Interestingly, despite their differences, they all spend time as CCOs on evangelizing customer experience, building empathy for customers among their organizations’ employees, and embedding customer-centricity into projects.

Check out this video excerpt from our session and share your own thoughts about this emerging role!

Get A Grip On Your Customer Experience Ecosystem

Kerry Bodine

Many customer experience initiatives don't meet their full potential — or worse, fail completely — because companies don’t have a complete picture of what the customer experience actually entails or the dynamics that go into creating it. In order to break from their tunnel vision, companies need to understand their customer experience ecosystem: the complex set of relationships among a company's employees, partners, and customers that determines the quality of all customer interactions.

Here's a clip from my keynote at Forrester's recent Customer Experience Forum that explains this complexity in more detail:

In order to deliver great customer experiences across all customer touchpoints, companies must understand and take control of their customer experience ecosystem. How?

Read more

Many Tech Marketers Continue To Doubt The Social Media Phenomenon

Peter O'Neill

 

I’ve had a difficult year, business-wise (this is Peter O'Neill). Oh, I have certainly been busy and travelled a lot — I‘m not complaining about that. But I have found myself too often in the position of “let’s shoot the messenger.” Remember?  I already complained about this back in May 2010, but the situation still hasn’t changed yet: Many tech marketers still refuse to believe our numbers. Well, our 2011 Business Technology Social Technographics® results are now ready: I presented the European data in a Forrester Teleconferencea few weeks ago and soon our excellent English-language editors will finish off two reports from me:

  1. Showing the 2011 European data (see below).
  2. Discussing the question: Does age matter in social media usage?
Read more

The Data Digest: The Uptake Of Home Networks In Europe

Reineke Reitsma

With more and more devices having the possibility to connect to the Internet wireless, including handheld games, smartphones, game consoles, and tablets, we were interested in the uptake of wireless home networks in Europe. We asked Europeans the following question: "A home network allows you to share an Internet connection among multiple PCs or go online from multiple rooms of the house. Home networks also allow PCs to share a printer or connect with other devices. Do you have a home network?"

Forrester's European Technographics© data shows that about half of Europeans already have a home network and more than half of these are wireless or a mix of wireless and wired. And although this isn't a huge increase from 2008, when 20% of online Europeans had a wireless home network and 8% had a combination of wired and wireless, we do expect home networks to see more uptake in Europe in the next couple of years.

Three-quarters of online Europeans with a wireless home network share an Internet connection among multiple PCs, and 17% have already connected their PC to their TV set. Wireless networks are popular among families and multiple-PC households: 86% of wireless home network owners have more than one PC at home, and 40% have children living at home.

Is Google+ Going To Kill Facebook?

Nate Elliott

You'll have to forgive Facebook if they woke up this morning thinking the sky was falling; if they were subject to the same avalanche of news, comments, and questions about Google+ as the rest of us were for these last 24 hours, it'll seem like they've already been condemned to the social media scrapheap. And in case Facebook needed any reminder of how quickly social networking pioneers can fall, Google+ was launched on the same day MySpace, once supposedly valued at $12 billion, was sold for just $35 million to an ad network.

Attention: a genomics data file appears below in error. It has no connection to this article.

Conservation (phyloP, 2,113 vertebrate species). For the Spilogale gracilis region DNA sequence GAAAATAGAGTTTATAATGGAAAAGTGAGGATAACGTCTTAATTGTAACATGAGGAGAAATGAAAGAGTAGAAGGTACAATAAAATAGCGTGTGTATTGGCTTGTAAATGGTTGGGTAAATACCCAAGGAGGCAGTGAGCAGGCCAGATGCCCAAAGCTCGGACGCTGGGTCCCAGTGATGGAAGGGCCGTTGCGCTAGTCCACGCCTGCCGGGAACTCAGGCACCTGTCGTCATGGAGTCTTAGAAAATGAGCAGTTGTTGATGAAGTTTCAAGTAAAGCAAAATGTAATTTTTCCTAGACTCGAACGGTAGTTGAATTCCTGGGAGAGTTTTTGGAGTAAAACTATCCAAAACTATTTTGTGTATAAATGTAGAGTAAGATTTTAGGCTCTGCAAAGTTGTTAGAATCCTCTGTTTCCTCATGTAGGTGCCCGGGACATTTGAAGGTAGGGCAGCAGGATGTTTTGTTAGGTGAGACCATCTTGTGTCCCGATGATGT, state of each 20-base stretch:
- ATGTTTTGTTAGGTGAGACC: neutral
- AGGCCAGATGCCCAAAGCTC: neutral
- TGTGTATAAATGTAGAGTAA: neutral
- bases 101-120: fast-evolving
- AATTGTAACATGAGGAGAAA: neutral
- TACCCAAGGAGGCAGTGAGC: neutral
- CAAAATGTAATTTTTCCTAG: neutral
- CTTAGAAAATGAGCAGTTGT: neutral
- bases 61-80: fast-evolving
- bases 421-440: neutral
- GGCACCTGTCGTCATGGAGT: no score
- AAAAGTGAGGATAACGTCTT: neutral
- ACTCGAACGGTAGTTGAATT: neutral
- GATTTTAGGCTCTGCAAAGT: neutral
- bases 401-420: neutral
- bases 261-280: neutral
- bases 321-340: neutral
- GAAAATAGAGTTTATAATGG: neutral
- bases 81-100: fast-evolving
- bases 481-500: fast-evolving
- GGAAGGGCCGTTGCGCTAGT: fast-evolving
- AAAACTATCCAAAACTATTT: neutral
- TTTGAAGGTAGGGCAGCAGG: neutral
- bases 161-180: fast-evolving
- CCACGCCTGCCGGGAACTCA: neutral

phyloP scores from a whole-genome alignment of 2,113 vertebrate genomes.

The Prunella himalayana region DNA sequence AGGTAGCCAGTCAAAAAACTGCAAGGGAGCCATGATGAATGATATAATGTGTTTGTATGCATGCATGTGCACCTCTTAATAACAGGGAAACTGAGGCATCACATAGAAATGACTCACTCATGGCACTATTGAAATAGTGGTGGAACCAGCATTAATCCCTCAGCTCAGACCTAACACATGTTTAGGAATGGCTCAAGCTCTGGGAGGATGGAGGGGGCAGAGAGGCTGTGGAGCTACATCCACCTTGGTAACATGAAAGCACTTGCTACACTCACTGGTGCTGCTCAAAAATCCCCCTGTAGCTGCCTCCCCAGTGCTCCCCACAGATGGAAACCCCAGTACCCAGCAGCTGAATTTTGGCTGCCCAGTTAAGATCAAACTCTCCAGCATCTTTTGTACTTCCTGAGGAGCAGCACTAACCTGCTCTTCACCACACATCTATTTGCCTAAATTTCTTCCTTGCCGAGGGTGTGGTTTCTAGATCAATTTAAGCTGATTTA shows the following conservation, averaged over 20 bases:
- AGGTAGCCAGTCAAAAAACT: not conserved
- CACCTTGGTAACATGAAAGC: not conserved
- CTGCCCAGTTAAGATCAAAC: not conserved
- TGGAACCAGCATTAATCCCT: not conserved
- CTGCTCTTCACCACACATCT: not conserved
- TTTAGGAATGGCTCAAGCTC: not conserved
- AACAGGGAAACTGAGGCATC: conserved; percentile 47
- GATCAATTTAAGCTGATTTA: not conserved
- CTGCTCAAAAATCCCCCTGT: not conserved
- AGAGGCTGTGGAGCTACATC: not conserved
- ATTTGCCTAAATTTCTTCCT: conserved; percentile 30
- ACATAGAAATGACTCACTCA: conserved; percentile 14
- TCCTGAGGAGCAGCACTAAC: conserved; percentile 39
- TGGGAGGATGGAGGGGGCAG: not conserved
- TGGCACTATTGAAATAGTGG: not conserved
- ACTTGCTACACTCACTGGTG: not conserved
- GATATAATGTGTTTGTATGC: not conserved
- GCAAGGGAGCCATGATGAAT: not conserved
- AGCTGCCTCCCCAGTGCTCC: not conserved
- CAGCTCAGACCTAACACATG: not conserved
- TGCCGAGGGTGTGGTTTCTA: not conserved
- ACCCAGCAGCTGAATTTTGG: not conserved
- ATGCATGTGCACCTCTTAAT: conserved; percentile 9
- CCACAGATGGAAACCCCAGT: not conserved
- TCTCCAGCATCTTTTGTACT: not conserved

As my colleague Josh Bernoff points out, however, it's a bit too early to write Facebook's obituary. First, we have to consider the fact that Google hasn't exactly lit the social world on fire in the past: Google Buzz was largely ignored, Google Wave was largely ridiculed, and even Orkut may be starting to lose its famous lead in Brazil. Then there's the fact that Google+'s key feature — the ability to organize your friends into "circles" and share certain content only with certain circles — isn't exactly new: Facebook already offers "lists" that let you target which content is seen by which friends.

Read more

How To Build An Interactive Brand Ecosystem

Nate Elliott

A couple months ago I talked about the reasons interactive marketing is ready to lead your brand -- namely, that it offers scale that can compete with any other channel, it provides more depth than any other channel, it’s more trusted by consumers than any other marketing channel, and it provides marketers a richer storytelling palette than any other channel.

The logical next question is: If interactive is ready to take the lead, how do we make that happen? A lot of people think budget is the answer; they say if we simply push more spending online we’ll have a better chance to leverage interactive tools. But I’m not fixated just on budget, for two reasons. First, more than 70% of marketers are already taking budget out of traditional channels to fund new interactive spending -- so this budget shift is already under way. But second, and much more importantly, is the fact that simply pouring more money into interactive tools won't fix the flaws in how companies develop their marketing programs.

For me, leading your brand with interactive marketing isn’t about choosing one channel over another; it's about rethinking how all our marketing channels work together. The way we "coordinate" our marketing channels right now is broken: Even today, most marketers develop their TV ads first and then hand them to the interactive team and hope they can build a site or a banner campaign that matches. As we've all seen, this rarely works well.

Read more